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I-5 Toll Project


We have a congestion problem through central Portland.

I-5 carries the highest number of vehicles and freight in the region. As traffic congestion increases, trips take longer and are less predictable, which impacts our quality of life and the regional economy.

From 2015 through 2017, the number of congested hours each day increased by 13% on freeways in the Portland metro region. And it’s getting worse. The 2018 Traffic Performance Report estimates by 2040 there will be a 35% increase in population and 1.8 million more vehicular trips per weekday traveling in or through the region.

Tolls are one tool among many ODOT is considering to improve our transportation system.

This project will consider tolls on all lanes of I-5 through central Portland, a seven-mile stretch of road (tolling extents to be determined). This includes the most congested segments of I-5 through Portland.

The goal is to reduce congestion and provide a more reliable trip by encouraging drivers to consider other travel options or times of travel. If a small percentage of highway users choose another mode of travel or time of travel, traffic congestion is reduced for those who can’t modify their trip.

Current Status: Alternatives Analysis

Start and end points for tolls along this corridor will be defined as part of the technical and environmental analysis. This will include:

A map shows that all lanes on I-5 through central Portland would be priced and the endpoints of the toll will be evaluated.

  • An evaluation of options and end points of the tolled area
  • An assessment of the potential for diversion onto the surrounding street system, including Barbur Boulevard (OR 99W) in SW Portland, Martin Luther King Jr. Boulevard in NE Portland and other streets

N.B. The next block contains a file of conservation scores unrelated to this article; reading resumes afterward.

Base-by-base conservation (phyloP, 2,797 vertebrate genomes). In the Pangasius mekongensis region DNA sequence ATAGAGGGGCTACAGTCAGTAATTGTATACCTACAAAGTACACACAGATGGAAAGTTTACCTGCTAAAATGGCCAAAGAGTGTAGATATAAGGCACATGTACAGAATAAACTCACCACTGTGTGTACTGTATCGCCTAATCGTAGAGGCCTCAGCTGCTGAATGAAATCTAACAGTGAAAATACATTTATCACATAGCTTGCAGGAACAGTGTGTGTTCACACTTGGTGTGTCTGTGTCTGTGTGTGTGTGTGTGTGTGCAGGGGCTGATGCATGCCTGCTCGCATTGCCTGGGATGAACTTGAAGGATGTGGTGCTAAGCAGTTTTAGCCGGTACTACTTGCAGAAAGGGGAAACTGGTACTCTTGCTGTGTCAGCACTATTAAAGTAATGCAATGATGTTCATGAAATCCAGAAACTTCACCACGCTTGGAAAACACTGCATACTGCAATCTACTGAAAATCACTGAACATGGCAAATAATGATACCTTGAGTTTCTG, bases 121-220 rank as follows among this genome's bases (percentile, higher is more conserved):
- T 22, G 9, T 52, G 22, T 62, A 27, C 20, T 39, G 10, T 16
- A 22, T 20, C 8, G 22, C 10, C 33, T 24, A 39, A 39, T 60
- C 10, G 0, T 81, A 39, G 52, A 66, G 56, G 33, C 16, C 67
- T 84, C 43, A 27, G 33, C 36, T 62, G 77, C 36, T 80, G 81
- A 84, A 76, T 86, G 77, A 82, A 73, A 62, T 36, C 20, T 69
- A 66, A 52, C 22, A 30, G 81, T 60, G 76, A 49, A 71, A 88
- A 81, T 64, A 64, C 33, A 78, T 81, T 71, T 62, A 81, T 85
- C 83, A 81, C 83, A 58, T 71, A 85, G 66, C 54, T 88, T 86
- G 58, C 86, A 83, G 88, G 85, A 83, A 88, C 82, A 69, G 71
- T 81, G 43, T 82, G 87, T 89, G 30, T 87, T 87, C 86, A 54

• An evaluation of existing transit service to accommodate new riders
  • An evaluation of parking capacity at area park and rides
  • Consideration of equity and mobility strategies to ensure all demographics receive travel benefits

ODOT is planning extensive public and stakeholder involvement to inform an equity framework, project development and community mobility and equity priorities. 

Multiple strategies are planned to ensure the Oregon Transportation Commission and ODOT staff hear a diversity of perspectives before decision-making on selected alternatives for both I-205 and I-5, equity and mobility strategies and, in the future, toll policies and rates. 

Planned strategies include: 
  • Advisory Committee
  • Equitable and focused engagement with people who have been historically marginalized and who have low incomes
  • Broad public and community engagement with both in-person events and online tools
  • Briefings to and collaboration with existing regional policy groups (e.g. Joint Policy Advisory Committee on Transportation, Region 1 Area Commission on Transportation)
  • Technical work groups made up of regional staff to review methodologies and analytical results that incorporate stakeholder input


The process to implement a toll program requires substantial analysis, public input, construction, testing and driver education before the system can be operational. 

A graphic showing the schedule for the I-5 Toll Project

Learn about the ongoing I-205 Toll Project.

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